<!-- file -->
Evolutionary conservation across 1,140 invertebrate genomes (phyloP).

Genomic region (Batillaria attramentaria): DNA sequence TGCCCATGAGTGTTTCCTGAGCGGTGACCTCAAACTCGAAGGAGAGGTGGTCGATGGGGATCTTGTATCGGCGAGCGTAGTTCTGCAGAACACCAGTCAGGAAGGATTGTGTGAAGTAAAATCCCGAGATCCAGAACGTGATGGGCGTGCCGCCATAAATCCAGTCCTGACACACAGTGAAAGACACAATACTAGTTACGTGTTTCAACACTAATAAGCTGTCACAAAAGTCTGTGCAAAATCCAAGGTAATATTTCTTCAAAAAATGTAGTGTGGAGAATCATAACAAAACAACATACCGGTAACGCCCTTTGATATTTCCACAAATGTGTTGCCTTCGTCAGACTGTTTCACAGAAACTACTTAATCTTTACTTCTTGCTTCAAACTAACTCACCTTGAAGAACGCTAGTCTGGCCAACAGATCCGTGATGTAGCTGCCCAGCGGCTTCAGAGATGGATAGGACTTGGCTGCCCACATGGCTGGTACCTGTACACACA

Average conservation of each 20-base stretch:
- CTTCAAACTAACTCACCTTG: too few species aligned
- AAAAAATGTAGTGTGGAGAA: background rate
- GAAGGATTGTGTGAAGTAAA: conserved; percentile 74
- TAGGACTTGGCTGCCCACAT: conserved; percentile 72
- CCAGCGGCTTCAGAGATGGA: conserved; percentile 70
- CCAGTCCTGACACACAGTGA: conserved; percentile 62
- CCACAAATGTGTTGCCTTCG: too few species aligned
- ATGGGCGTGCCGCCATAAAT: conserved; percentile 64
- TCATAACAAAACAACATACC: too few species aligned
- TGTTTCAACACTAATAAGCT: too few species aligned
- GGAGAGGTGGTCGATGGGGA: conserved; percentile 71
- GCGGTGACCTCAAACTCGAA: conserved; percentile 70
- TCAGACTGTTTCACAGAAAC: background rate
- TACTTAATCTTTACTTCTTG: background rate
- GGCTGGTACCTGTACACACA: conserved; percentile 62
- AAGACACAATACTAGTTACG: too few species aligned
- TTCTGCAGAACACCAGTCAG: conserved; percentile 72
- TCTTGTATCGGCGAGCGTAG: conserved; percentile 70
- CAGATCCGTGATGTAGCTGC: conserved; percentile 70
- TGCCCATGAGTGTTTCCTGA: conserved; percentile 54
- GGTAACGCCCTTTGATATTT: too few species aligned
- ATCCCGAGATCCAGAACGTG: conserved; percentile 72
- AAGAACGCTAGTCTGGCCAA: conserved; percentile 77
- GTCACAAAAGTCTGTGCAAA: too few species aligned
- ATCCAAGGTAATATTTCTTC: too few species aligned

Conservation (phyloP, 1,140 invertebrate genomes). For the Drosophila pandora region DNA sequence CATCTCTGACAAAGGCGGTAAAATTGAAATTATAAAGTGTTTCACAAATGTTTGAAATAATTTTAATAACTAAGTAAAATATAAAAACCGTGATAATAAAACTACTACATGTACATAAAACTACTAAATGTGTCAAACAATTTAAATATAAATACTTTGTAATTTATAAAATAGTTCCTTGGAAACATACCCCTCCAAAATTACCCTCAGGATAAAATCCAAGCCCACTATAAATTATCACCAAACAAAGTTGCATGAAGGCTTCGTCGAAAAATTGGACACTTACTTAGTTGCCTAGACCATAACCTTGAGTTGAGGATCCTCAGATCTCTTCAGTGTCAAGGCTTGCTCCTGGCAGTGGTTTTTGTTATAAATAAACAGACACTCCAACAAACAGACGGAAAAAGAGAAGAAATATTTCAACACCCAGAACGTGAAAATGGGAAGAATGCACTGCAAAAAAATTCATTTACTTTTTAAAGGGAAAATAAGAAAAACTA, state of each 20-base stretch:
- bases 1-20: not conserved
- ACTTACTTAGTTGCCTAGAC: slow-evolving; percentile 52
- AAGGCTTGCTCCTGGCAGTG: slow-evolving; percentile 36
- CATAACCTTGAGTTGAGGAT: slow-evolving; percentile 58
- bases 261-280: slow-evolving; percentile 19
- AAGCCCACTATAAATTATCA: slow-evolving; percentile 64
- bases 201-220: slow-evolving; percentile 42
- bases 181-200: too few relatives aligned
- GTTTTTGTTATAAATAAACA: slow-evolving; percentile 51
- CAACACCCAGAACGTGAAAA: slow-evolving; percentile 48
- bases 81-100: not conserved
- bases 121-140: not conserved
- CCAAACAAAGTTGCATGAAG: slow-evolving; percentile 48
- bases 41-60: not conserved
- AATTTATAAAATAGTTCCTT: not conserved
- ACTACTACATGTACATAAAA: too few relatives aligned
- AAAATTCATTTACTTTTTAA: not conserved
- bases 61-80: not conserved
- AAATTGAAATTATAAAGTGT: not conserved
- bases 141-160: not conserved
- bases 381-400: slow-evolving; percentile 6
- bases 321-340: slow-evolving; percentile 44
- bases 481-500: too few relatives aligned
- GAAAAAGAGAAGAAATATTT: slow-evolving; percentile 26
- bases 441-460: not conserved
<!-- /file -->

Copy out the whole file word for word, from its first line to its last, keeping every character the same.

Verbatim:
Evolutionary conservation across 1,140 invertebrate genomes (phyloP).

Genomic region (Batillaria attramentaria): DNA sequence TGCCCATGAGTGTTTCCTGAGCGGTGACCTCAAACTCGAAGGAGAGGTGGTCGATGGGGATCTTGTATCGGCGAGCGTAGTTCTGCAGAACACCAGTCAGGAAGGATTGTGTGAAGTAAAATCCCGAGATCCAGAACGTGATGGGCGTGCCGCCATAAATCCAGTCCTGACACACAGTGAAAGACACAATACTAGTTACGTGTTTCAACACTAATAAGCTGTCACAAAAGTCTGTGCAAAATCCAAGGTAATATTTCTTCAAAAAATGTAGTGTGGAGAATCATAACAAAACAACATACCGGTAACGCCCTTTGATATTTCCACAAATGTGTTGCCTTCGTCAGACTGTTTCACAGAAACTACTTAATCTTTACTTCTTGCTTCAAACTAACTCACCTTGAAGAACGCTAGTCTGGCCAACAGATCCGTGATGTAGCTGCCCAGCGGCTTCAGAGATGGATAGGACTTGGCTGCCCACATGGCTGGTACCTGTACACACA

Average conservation of each 20-base stretch:
- CTTCAAACTAACTCACCTTG: too few species aligned
- AAAAAATGTAGTGTGGAGAA: background rate
- GAAGGATTGTGTGAAGTAAA: conserved; percentile 74
- TAGGACTTGGCTGCCCACAT: conserved; percentile 72
- CCAGCGGCTTCAGAGATGGA: conserved; percentile 70
- CCAGTCCTGACACACAGTGA: conserved; percentile 62
- CCACAAATGTGTTGCCTTCG: too few species aligned
- ATGGGCGTGCCGCCATAAAT: conserved; percentile 64
- TCATAACAAAACAACATACC: too few species aligned
- TGTTTCAACACTAATAAGCT: too few species aligned
- GGAGAGGTGGTCGATGGGGA: conserved; percentile 71
- GCGGTGACCTCAAACTCGAA: conserved; percentile 70
- TCAGACTGTTTCACAGAAAC: background rate
- TACTTAATCTTTACTTCTTG: background rate
- GGCTGGTACCTGTACACACA: conserved; percentile 62
- AAGACACAATACTAGTTACG: too few species aligned
- TTCTGCAGAACACCAGTCAG: conserved; percentile 72
- TCTTGTATCGGCGAGCGTAG: conserved; percentile 70
- CAGATCCGTGATGTAGCTGC: conserved; percentile 70
- TGCCCATGAGTGTTTCCTGA: conserved; percentile 54
- GGTAACGCCCTTTGATATTT: too few species aligned
- ATCCCGAGATCCAGAACGTG: conserved; percentile 72
- AAGAACGCTAGTCTGGCCAA: conserved; percentile 77
- GTCACAAAAGTCTGTGCAAA: too few species aligned
- ATCCAAGGTAATATTTCTTC: too few species aligned

Conservation (phyloP, 1,140 invertebrate genomes). For the Drosophila pandora region DNA sequence CATCTCTGACAAAGGCGGTAAAATTGAAATTATAAAGTGTTTCACAAATGTTTGAAATAATTTTAATAACTAAGTAAAATATAAAAACCGTGATAATAAAACTACTACATGTACATAAAACTACTAAATGTGTCAAACAATTTAAATATAAATACTTTGTAATTTATAAAATAGTTCCTTGGAAACATACCCCTCCAAAATTACCCTCAGGATAAAATCCAAGCCCACTATAAATTATCACCAAACAAAGTTGCATGAAGGCTTCGTCGAAAAATTGGACACTTACTTAGTTGCCTAGACCATAACCTTGAGTTGAGGATCCTCAGATCTCTTCAGTGTCAAGGCTTGCTCCTGGCAGTGGTTTTTGTTATAAATAAACAGACACTCCAACAAACAGACGGAAAAAGAGAAGAAATATTTCAACACCCAGAACGTGAAAATGGGAAGAATGCACTGCAAAAAAATTCATTTACTTTTTAAAGGGAAAATAAGAAAAACTA, state of each 20-base stretch:
- bases 1-20: not conserved
- ACTTACTTAGTTGCCTAGAC: slow-evolving; percentile 52
- AAGGCTTGCTCCTGGCAGTG: slow-evolving; percentile 36
- CATAACCTTGAGTTGAGGAT: slow-evolving; percentile 58
- bases 261-280: slow-evolving; percentile 19
- AAGCCCACTATAAATTATCA: slow-evolving; percentile 64
- bases 201-220: slow-evolving; percentile 42
- bases 181-200: too few relatives aligned
- GTTTTTGTTATAAATAAACA: slow-evolving; percentile 51
- CAACACCCAGAACGTGAAAA: slow-evolving; percentile 48
- bases 81-100: not conserved
- bases 121-140: not conserved
- CCAAACAAAGTTGCATGAAG: slow-evolving; percentile 48
- bases 41-60: not conserved
- AATTTATAAAATAGTTCCTT: not conserved
- ACTACTACATGTACATAAAA: too few relatives aligned
- AAAATTCATTTACTTTTTAA: not conserved
- bases 61-80: not conserved
- AAATTGAAATTATAAAGTGT: not conserved
- bases 141-160: not conserved
- bases 381-400: slow-evolving; percentile 6
- bases 321-340: slow-evolving; percentile 44
- bases 481-500: too few relatives aligned
- GAAAAAGAGAAGAAATATTT: slow-evolving; percentile 26
- bases 441-460: not conserved